At a recent meeting of the European Commission held in Sofia on 16 May 2018 on research and innovation, leaders said Europe needed to do better to turn research innovation into commercial success and ensure Europe’s global competitiveness.
Commission vice-president Jyrki Katainen, responsible for jobs, growth, investment and competitiveness, said, “Europe has world-class research and a strong industrial base. But we must do better – much better – at turning that excellence into success. New megatrends, such as artificial intelligence and the circular economy, are going to bring profound changes to society and the economy. We need to act fast to be able to lead the new wave of innovation and set the standard for global competition.”
Carlos Moedas, commissioner for research, science and innovation, added, “With growing international competition, Europe needs to act urgently on research and innovation. The proposed €100 billion for the next EU research and innovation programme would be a huge boost. But Europe also needs to reform the support for breakthrough innovation through a new European Innovation Council and reconnect with citizens through a mission driven approach to research and innovation. We need to future-proof regulations and attract more private investment, in particular in venture capital.”
Europe lags in innovation spending compared South Korea, Japan, US and China
With only 7% of the world’s population, Europe accounts for 20% of global R&D investment, produces one-third of all high-quality scientific publications, and holds a world-leading position in industrial sectors such as pharmaceuticals, chemicals, mechanical engineering and fashion.
Europe is relatively strong in adding or sustaining value for existing products, services and processes, known as incremental innovation. This has been seen in sectors as varied as space, aeronautics, pharmaceuticals, electronics, renewable energy, bio-based industries and advanced manufacturing. Europe also supports innovation through key enabling technologies, such as robotics, photonics, and biotechnology.
But Europe is lagging behind in many areas. EU companies spend less on innovation than their competitors (1.3% of GDP compared to 1.6% in China, 2% in the United States, 2.6% in Japan, or 3.3% in South Korea). Venture capital remains underdeveloped in Europe. In 2016, venture capitalists invested about €6.5 billion in the EU compared to €39.4 billion in the US, and VC funds in Europe are too small – €56 million on average compared to €156 million in the US.
As a result, these companies move to ecosystems where they have better chances to grow fast. The EU is home to only 26 “unicorn startups” (startups valued at over $1 billion) compared to 109 in the US and 59 in China. Public investment across the EU falls short of 3% GDP target, and R&D intensity is still uneven among EU regions, with investment and research heavily concentrated in Western Europe. And 40% of the workforce in Europe lacks the necessary digital skills.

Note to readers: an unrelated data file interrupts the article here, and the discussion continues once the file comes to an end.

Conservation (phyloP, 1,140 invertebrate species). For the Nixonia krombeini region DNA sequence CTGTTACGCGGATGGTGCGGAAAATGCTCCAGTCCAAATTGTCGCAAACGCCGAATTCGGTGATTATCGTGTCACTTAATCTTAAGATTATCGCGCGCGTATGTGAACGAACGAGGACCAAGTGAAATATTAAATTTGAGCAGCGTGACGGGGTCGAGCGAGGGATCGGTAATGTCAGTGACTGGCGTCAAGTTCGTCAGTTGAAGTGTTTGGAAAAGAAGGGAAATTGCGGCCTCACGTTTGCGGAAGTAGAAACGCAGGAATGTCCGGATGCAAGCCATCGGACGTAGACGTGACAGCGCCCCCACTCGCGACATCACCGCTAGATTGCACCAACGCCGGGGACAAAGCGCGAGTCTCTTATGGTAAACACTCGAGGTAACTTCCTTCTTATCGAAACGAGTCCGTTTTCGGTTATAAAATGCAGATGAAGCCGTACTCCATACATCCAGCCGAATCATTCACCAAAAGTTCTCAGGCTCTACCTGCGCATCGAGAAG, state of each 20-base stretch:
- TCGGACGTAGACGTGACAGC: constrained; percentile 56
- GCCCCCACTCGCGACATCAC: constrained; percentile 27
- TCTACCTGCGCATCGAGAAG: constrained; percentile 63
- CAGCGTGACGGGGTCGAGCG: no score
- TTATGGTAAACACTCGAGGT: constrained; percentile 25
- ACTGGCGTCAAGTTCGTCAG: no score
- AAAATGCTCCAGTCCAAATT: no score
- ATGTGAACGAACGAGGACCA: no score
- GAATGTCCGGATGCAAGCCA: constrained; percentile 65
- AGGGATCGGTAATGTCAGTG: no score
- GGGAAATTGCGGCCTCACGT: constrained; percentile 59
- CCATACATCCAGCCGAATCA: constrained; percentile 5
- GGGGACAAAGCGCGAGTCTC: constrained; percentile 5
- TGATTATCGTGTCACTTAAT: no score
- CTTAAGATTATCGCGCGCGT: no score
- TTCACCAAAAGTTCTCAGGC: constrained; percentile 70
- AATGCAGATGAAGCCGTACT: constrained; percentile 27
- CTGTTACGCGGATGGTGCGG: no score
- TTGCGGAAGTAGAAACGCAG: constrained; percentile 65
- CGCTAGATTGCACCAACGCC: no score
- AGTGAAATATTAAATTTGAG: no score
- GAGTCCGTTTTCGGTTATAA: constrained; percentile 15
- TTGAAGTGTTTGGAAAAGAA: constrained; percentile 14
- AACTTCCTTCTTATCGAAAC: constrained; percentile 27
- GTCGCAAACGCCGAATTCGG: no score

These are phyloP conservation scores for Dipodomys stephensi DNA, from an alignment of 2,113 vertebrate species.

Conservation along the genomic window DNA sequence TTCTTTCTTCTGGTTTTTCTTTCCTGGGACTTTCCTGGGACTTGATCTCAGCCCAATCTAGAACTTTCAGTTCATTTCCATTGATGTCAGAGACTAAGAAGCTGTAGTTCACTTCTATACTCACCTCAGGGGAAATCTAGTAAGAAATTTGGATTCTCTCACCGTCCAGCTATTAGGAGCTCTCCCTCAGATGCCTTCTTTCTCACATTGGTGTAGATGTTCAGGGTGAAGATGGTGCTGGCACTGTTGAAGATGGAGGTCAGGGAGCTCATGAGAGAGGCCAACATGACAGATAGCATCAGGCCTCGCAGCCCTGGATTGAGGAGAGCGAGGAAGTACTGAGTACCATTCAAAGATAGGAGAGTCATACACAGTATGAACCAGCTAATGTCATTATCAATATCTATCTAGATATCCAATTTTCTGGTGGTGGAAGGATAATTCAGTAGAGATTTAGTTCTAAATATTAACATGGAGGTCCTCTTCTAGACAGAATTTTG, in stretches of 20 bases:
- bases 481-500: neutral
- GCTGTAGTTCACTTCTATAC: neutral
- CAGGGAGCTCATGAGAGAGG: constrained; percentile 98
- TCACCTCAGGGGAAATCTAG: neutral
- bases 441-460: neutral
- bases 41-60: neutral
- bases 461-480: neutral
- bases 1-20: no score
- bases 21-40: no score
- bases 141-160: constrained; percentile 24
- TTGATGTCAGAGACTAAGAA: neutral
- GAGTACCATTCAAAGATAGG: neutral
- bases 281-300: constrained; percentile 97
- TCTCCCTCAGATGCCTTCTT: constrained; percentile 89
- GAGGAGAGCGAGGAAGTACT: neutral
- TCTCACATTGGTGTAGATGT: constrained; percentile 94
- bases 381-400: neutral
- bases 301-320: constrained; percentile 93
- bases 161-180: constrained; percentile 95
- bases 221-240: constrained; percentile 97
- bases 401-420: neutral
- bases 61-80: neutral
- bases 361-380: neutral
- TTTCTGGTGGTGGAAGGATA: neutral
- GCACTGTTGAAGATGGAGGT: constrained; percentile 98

Technology-driven innovation, digitization and global megatrends such as artificial intelligence and the circular economy offer huge opportunities but also create new challenges. Global competition is intensifying and threatens Europe’s leading competitive position in key industrial sectors. Europe needs to deepen its innovation capability to maintain and improve the European way of life.
The Commission said that Europe must act now to become the global innovation powerhouse that it has the potential to be. Its suggested actions to do so include:
- Ensuring that regulation and financing are innovation-friendly: increasing the procurement of innovative products and services by public authorities by applying the guidelines published by the commission; swiftly adopting the next EU 2021-2027 budget with the proposed allocation of €100 billion to Horizon Europe and the Euratom research and training programme, as well as other major funding programmes that will provide a significant stimulus to innovation; Rolling out the VentureEU initiative to boost private investment and venture capital; Further simplifying EU State aid rules to facilitate public funding of innovative projects including blending of EU and national funds.
- Becoming a frontrunner in market-creating innovation: a full-scale European Innovation Council is proposed to offer a one-stop shop for high potential and breakthrough technologies, as well as for innovative companies with potential for scaling up. The European Innovation Council will build on the €2.7 billion pilot phase for the period 2018-2020, with the objective to help identify and scale up fast-moving, high-risk innovations with strong potential to create entirely new markets.
- Launching EU-wide research and innovation missions with bold, ambitious goals and strong European added value in areas to be defined with member states, stakeholders and citizens. These could range from the fight against cancer, to clean transport or plastic-free oceans. The missions will encourage investment and participation across sectors and scientific disciplines to jointly crack a challenge. They should create synergies with research and innovation strategies at member state, regional and local level.